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Church, Shia leaders in Pakistan join to protect Muslim cemetery

Government wants to use cherished graveyard to build new train station

Church, Shia leaders in Pakistan join to protect Muslim cemetery

Church leaders in Pakistan have lent their support to Shia leaders in demanding that the government not appropriate part of a historical cemetery for the minority Muslim sect to make way for a new train station.

"This is totally unacceptable. The proposed train station is a very good plan but should not be made controversial by hurting the sentiments of our Shia brothers," said Father James Channan, regional coordinator of the United Religions Initiative.

"An alternative route or an overhead bridge can be made but demolishing graves will only result in chaos," he told ucanews.com.

The government has begun plans for the Orange Line of Lahore Metro, the country's first mass rapid transit train system, which is to be constructed in the Punjab provincial capital. One of its proposed stations is to include a section of Mominpura Shia cemetery.

Almost all Muslims belong either to the majority Sunni or minority Shia branches of Islam. Muslims form about 95 percent of Pakistan's people, with the Shia community accounting for about 20 percent of the Muslim population. 

In a press conference on Oct. 21, representatives of the Shia community said the development plan was a practical demonstration of the government's enmity and bias against them.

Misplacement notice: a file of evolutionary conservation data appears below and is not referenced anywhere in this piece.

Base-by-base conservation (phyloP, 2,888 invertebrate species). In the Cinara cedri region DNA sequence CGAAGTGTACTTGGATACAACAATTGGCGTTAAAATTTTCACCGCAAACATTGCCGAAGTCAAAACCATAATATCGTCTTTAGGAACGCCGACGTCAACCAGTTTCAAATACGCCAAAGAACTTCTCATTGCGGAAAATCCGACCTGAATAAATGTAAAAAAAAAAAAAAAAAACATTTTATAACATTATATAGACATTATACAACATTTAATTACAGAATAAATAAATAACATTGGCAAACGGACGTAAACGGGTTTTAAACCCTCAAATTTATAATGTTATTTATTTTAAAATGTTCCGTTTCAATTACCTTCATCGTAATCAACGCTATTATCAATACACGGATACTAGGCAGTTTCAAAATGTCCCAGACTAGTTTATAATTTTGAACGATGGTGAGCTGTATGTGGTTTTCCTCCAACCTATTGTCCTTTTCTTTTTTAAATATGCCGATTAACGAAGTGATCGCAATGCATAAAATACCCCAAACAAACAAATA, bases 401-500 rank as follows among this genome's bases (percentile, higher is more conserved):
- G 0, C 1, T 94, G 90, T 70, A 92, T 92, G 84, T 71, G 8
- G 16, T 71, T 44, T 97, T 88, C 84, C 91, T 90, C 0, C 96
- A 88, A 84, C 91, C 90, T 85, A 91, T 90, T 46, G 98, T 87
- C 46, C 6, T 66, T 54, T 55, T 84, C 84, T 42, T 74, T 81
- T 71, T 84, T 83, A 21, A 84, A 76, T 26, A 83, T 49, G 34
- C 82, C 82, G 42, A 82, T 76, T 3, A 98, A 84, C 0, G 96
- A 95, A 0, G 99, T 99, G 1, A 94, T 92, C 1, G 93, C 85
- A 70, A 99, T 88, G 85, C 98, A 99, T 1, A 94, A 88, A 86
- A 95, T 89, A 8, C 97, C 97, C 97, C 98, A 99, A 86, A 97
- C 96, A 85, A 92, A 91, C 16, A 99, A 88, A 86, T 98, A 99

"We shall not let them demolish more than 250 graves, some of them eight centuries old," Peer Syed Nobahar Shah, chairman of the All Parties Shia Federation, told ucanews.com.

Besides the cemetery, part of the 27.1-kilometer tract project also will affect commercial establishments on land worth millions of rupees belonging to the Shia Trust Property, which does not wish to sell the land.

"Funds raised from rent is used for organizing Shia processions, gatherings, managing our madrassas and scholarships for Shia students," Shah said.

The Human Rights Commission of Pakistan also called on the government to review the project and to stop attacking people's basic right to preserve their heritage.

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Father Aftab James Paul of the diocesan Commission for Interreligious Dialogue in Faisalabad has also supported the Shia demand.

"The government must not demolish graves or sacred places in the name of development," he said, adding that there was no harm in making small changes to the route.

Instead, the government should pay more attention to the security of the Shia community, he said.

In the past decade, Pakistan has witnessed several sectarian attacks against Shias including those targeting their worship places. Sunni extremists often denounce Shias as heretics.

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